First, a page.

How to Replace a Floorboard
Although the tongue-and-groove joints that unite the boards in a wood floor may seem to preclude replacing just one board, the process is pretty straightforward. Since the board to be replaced is toast anyway, removing it piecemeal makes that part of the process simple. Then it’s a matter of removing the lip that forms the bottom of the replacement board’s groove so it will fit over the tongue of the existing flooring. The new board is then fit in place and secured with glue. This type of repair is usually part of a floor refinishing project because the new board has to be sanded even with the surrounding boards and finished to match.
You might think that finding a replacement board would simply entail visiting a lumberyard and buying one. It’s rarely that simple, though. Even common 3/4-in. by 2-1/4-in. red oak is sold in 20-sq.-ft. bundles for about $2 per sq. ft. If your flooring is anything other than 2-1/4-in. red oak, you’ll probably have to buy it from a specialty supplier or have a piece milled.
If you’re lucky, though, you may have a solution at hand. The original builder may have left a few pieces of flooring up in the attic. It’s worth a look, but if you aren’t that lucky, don’t give up. Odds are you can carefully remove a piece from inside a closet. Choose one from the edge so that you can get it out without having to split it in half, then replace it with whatever flooring you can scrounge or make.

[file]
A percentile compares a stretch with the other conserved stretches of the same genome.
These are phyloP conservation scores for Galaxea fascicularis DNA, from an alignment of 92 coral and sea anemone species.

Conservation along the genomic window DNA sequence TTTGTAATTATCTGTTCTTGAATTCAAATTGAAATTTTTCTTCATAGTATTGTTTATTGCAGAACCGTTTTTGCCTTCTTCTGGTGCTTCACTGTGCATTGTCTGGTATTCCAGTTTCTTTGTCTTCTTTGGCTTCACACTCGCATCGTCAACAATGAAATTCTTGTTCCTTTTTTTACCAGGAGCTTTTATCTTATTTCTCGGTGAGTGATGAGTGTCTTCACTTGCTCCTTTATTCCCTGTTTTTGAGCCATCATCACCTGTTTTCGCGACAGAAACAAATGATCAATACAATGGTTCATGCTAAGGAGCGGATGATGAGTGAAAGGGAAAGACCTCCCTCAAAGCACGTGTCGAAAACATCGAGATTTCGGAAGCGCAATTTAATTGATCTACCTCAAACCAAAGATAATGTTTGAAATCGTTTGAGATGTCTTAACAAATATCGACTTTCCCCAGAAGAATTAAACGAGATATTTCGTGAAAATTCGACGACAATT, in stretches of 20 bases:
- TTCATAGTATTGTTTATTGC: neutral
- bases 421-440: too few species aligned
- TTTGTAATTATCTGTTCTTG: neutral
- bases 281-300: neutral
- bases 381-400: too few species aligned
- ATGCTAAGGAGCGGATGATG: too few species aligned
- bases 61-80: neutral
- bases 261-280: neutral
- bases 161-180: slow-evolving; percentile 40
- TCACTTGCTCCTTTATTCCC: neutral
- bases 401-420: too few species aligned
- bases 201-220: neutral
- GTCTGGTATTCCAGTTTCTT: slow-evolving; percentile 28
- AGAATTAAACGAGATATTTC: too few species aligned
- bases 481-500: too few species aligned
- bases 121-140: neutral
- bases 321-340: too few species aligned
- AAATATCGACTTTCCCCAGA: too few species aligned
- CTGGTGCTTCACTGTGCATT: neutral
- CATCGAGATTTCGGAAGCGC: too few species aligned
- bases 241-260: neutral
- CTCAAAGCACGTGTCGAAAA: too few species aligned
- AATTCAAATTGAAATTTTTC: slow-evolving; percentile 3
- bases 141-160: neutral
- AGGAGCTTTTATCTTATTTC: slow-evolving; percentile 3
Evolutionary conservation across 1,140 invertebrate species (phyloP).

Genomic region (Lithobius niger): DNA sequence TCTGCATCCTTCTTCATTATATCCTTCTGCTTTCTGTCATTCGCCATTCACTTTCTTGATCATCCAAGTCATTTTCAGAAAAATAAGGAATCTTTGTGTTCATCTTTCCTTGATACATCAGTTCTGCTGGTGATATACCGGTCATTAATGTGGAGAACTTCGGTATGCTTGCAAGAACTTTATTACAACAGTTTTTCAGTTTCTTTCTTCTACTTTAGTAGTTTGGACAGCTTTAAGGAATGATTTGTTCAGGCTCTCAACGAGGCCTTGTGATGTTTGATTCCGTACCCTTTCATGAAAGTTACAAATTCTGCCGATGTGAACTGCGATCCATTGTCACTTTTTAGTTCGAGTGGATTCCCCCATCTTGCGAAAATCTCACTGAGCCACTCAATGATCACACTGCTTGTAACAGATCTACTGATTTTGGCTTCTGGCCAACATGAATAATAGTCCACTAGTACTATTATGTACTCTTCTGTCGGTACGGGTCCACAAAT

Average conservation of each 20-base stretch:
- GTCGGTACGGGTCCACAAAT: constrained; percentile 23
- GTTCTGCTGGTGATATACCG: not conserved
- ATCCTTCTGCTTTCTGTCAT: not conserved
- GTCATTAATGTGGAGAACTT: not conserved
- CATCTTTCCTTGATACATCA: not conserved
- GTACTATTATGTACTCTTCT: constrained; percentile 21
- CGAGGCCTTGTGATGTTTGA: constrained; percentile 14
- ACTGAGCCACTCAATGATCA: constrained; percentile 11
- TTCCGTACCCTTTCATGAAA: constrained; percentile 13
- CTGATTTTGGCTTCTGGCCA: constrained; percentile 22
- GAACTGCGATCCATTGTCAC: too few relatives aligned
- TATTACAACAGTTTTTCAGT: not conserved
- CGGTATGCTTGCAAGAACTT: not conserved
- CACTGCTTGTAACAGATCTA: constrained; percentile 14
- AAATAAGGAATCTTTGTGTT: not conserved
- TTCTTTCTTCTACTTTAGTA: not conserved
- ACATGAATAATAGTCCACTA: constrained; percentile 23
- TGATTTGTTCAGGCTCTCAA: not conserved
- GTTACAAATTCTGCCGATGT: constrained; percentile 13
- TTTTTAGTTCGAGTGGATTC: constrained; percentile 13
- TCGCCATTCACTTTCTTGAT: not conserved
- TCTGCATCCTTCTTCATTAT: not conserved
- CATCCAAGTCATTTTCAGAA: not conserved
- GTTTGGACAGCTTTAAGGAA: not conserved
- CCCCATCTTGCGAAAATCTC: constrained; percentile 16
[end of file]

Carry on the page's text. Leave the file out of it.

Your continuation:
Watch where you make that cut
Careful installers pay attention to where they place the joints in a floor. A few things to avoid are butt joints closer than 6 in. to each other, evenly spaced joints that resemble stair steps, and patterns where three joints in consecutive rows resemble the letter H. When replacing a board, be careful to avoid creating one of these situations. A good rule of thumb is to not have any joints that are closer than the width of a floorboard over three neighboring courses.
Photos: Justin Fink
Cut long boards. Remove a damaged short board entirely. With longer boards, it’s less work just to remove 1 ft. or so of a bad section. Mark a square line across the board, and chisel a series of cuts about 1/4 in. into the board.
Chop out the waste. Chiseling the damaged board toward the initial square cut, remove 1/4 in. of wood at a time. Repeat these first two steps until you’ve cut all the way through the board. You also can make the cut with a multitool.
Split the bad board. Drive in the chisel parallel to the grain in several places. When the board splits, lever out the chunks with the chisel.
Vacuum out the debris. If there’s a layer of tar paper or rosin paper below the flooring, remove it to expose the subfloor before vacuuming up wood debris.
Break the bottom of the groove. Lay the replacement board on a clean section of floor, and use a hammer to break the bottom lip that forms the groove.
Remove the bottom lip. Clean up the broken edge with a knife or plane to ensure that the new board fits over the tongue of the abutting flooring.
Construction adhesive seals the deal. Put two beads of adhesive on the subfloor, and another along the tongue of the abutting board. Leave the other edge unglued to allow for seasonal movement.
Slip in the replacement board. Engage the replacement board’s tongue with the abutting groove, and push the groove edge down.
Tap it home. Strike the replacement board with a heavy hammer, being sure that the hammer face hits squarely to minimize marring. If the board doesn’t seat well, drive a couple of 6d finish nails into it to hold it down.
Closely spaced joints